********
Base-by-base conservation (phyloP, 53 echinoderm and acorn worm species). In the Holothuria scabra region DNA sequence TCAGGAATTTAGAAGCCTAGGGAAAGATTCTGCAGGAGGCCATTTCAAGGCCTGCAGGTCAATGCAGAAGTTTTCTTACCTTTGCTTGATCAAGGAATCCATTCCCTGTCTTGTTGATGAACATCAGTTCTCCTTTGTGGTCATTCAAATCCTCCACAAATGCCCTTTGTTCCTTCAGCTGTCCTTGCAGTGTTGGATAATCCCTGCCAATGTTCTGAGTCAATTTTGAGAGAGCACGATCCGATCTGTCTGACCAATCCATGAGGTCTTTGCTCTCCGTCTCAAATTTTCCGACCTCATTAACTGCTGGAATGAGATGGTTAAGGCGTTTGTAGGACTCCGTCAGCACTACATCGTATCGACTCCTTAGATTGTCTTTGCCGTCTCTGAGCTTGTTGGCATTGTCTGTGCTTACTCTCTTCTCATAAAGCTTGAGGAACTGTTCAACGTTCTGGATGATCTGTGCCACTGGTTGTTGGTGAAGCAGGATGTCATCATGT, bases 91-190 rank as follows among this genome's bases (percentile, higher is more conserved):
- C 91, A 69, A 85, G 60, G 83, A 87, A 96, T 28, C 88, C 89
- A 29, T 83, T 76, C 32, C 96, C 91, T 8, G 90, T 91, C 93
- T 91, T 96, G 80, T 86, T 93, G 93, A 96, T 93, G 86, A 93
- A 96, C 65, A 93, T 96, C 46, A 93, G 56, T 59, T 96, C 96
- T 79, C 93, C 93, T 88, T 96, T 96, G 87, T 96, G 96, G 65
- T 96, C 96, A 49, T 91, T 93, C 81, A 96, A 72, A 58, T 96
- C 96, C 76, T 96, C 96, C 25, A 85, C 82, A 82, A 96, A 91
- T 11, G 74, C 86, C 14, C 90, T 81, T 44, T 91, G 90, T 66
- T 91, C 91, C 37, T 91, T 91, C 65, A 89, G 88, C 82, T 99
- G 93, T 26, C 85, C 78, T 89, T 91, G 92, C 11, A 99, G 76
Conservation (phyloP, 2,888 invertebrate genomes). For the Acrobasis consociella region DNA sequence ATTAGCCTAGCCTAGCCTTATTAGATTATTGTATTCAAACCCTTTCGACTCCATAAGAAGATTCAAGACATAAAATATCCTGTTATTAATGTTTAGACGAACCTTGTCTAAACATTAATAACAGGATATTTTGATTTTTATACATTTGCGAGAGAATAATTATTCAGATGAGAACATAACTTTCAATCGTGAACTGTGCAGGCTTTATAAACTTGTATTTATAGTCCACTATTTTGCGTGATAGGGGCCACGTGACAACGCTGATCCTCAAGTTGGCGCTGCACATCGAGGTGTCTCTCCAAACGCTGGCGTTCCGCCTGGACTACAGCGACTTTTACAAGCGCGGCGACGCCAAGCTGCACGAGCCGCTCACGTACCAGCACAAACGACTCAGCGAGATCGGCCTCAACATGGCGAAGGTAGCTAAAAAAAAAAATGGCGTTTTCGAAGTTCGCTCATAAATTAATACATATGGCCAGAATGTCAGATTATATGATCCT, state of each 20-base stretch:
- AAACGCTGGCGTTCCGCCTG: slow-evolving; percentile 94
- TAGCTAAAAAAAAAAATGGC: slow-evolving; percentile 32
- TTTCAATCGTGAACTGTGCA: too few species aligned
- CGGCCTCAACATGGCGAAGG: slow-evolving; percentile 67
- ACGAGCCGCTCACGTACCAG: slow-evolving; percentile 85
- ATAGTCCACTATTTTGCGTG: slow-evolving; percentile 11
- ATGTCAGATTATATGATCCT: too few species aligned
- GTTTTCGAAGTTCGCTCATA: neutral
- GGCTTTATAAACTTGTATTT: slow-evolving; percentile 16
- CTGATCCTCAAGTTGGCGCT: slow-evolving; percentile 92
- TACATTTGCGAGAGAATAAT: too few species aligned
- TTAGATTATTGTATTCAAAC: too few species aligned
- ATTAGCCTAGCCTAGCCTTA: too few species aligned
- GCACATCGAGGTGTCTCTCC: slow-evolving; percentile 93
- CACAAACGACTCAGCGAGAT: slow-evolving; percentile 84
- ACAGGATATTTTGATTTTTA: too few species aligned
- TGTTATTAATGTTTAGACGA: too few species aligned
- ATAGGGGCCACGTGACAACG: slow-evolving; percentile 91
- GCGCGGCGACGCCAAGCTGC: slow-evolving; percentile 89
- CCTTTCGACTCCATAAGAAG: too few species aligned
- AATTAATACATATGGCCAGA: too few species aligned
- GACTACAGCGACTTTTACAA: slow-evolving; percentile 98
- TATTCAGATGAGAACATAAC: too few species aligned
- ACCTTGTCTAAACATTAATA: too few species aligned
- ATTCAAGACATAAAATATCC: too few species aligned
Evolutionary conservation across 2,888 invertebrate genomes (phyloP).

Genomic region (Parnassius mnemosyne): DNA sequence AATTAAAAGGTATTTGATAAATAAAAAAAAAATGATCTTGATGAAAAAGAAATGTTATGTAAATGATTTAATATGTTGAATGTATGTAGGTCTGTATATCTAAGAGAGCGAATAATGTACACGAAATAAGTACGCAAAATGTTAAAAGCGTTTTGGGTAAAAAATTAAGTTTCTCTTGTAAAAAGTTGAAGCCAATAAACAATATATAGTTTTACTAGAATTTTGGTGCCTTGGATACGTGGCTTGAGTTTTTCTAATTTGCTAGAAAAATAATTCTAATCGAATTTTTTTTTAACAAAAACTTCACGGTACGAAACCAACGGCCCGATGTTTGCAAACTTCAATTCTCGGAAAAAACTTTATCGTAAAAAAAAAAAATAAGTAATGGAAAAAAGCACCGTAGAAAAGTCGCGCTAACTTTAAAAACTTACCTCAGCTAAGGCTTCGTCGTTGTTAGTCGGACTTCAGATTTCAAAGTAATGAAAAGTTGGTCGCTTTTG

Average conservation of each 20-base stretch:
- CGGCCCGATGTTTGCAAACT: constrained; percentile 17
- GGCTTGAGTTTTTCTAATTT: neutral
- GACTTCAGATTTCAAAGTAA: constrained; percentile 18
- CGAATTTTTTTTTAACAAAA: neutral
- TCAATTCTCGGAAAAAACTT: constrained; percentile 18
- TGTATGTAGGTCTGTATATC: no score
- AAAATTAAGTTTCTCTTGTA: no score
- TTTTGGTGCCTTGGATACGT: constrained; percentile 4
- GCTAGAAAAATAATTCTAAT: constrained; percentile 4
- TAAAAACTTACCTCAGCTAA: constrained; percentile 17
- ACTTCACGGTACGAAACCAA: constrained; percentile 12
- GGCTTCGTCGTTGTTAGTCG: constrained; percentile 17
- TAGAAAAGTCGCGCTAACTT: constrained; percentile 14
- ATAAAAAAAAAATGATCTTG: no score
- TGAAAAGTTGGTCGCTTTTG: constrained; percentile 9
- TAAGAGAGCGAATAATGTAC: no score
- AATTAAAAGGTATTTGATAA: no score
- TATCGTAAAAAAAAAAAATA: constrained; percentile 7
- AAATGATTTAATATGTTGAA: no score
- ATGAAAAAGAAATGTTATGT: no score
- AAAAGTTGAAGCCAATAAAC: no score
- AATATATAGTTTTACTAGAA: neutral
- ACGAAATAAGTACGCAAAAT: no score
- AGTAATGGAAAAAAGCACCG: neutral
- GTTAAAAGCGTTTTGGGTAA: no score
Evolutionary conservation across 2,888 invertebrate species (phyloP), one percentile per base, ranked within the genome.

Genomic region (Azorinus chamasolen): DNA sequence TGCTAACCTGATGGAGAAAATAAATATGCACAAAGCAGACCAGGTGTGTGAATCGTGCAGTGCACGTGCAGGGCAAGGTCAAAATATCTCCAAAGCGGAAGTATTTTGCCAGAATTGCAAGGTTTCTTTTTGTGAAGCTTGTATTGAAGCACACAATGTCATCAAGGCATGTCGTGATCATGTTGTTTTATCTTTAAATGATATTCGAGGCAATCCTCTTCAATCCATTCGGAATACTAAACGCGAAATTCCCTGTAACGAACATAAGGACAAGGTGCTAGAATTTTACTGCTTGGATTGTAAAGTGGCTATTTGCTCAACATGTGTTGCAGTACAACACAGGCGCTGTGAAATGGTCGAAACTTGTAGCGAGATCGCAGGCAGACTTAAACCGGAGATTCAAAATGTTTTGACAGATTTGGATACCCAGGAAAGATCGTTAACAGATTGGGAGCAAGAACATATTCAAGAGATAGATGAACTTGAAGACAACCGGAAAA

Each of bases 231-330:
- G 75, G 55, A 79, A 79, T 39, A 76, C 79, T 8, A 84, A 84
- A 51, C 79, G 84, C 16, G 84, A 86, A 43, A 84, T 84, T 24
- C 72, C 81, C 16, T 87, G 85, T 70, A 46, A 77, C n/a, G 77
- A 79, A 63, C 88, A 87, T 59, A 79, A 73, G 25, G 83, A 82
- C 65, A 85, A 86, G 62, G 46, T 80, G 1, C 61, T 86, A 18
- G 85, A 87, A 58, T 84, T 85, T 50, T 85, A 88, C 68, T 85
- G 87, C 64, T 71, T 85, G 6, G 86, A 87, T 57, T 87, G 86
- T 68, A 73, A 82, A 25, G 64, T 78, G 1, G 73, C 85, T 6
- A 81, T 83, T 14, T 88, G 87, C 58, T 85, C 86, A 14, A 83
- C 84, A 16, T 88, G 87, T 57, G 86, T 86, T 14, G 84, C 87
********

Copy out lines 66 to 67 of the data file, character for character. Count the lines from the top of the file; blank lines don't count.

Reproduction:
Evolutionary conservation across 2,888 invertebrate species (phyloP), one percentile per base, ranked within the genome.

Genomic region (Azorinus chamasolen): DNA sequence TGCTAACCTGATGGAGAAAATAAATATGCACAAAGCAGACCAGGTGTGTGAATCGTGCAGTGCACGTGCAGGGCAAGGTCAAAATATCTCCAAAGCGGAAGTATTTTGCCAGAATTGCAAGGTTTCTTTTTGTGAAGCTTGTATTGAAGCACACAATGTCATCAAGGCATGTCGTGATCATGTTGTTTTATCTTTAAATGATATTCGAGGCAATCCTCTTCAATCCATTCGGAATACTAAACGCGAAATTCCCTGTAACGAACATAAGGACAAGGTGCTAGAATTTTACTGCTTGGATTGTAAAGTGGCTATTTGCTCAACATGTGTTGCAGTACAACACAGGCGCTGTGAAATGGTCGAAACTTGTAGCGAGATCGCAGGCAGACTTAAACCGGAGATTCAAAATGTTTTGACAGATTTGGATACCCAGGAAAGATCGTTAACAGATTGGGAGCAAGAACATATTCAAGAGATAGATGAACTTGAAGACAACCGGAAAA